- Stop by your school and tell your teacher you care. During drop off or pick up, mention that you’ve been following the news, and you believe teachers should get paid competitively.
- Write your legislator. Almost everyone has a story about how a teacher changed their lives. Email your representatives about what education means to you. Tell them that you believe in making North Carolina a national leader in education.
- Talk to your friends. In the carpool line, during lunch, or over drinks, mention to your friends what you know about the state of education in North Carolina. Tell them that we are 46th in teacher pay; teachers here make $10,000 less than the national average, and talented educators are (justifiably) fleeing our state for more sustainable jobs.
- Learn more and spread the word. Start an AdvaNCe Team.
- Call your local school principal and ask what materials you can donate. Sometimes a few rolls of paper towels and hand sanitizer can go a long way. If you have time, ask if you can help in the classroom, or with administrative duties to help lighten the load for faculty and staff.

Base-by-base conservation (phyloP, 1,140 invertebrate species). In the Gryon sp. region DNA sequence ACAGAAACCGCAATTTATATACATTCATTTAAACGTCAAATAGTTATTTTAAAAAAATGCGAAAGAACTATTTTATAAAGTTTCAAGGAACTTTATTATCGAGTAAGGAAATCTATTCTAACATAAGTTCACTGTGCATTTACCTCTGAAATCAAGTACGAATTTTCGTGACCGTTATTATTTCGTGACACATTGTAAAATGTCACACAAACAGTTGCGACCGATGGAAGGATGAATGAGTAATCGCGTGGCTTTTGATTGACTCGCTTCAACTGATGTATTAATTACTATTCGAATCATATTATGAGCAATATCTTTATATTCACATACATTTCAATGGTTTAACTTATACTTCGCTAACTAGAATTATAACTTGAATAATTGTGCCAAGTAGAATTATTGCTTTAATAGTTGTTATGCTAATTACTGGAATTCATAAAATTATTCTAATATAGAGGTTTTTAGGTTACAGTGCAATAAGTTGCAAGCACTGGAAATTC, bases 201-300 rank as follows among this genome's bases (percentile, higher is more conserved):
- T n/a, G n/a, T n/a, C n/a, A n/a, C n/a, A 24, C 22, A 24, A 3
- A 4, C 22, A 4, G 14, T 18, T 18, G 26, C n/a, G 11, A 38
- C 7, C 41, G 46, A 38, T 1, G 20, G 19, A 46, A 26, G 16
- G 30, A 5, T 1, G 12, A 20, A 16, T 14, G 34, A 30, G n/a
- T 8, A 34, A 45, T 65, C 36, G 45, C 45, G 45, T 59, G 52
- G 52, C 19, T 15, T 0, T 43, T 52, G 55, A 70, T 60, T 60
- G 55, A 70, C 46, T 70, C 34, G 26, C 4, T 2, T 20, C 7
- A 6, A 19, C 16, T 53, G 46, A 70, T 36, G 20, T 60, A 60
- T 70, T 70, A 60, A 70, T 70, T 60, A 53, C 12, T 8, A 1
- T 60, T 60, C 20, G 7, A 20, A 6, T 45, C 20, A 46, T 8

- Join your PTA. You don’t have to attend every meeting, or even any of them. Membership funds support teachers, and being a member means you’ll receive email and other outreach that will help you identify more ways to help your schools.
- Read about the latest developments at NC Policy Watch or Public Schools First NC. Follow Pay our Teachers First on Facebook, the North Carolina Association of Educators on Twitter, and (of course) Women AdvaNCe. Repost news so your networks can stay in the know. Research shows that more than ¾ of North Carolinians believe in raising teacher wages, so chances are you’ll be sharing with a receptive audience.
- Attend a parent advocacy training session through Action NC.
How do you support your schools? Tweet us or comment on Facebook to share your ideas for how to ensure our teachers stay where we need them.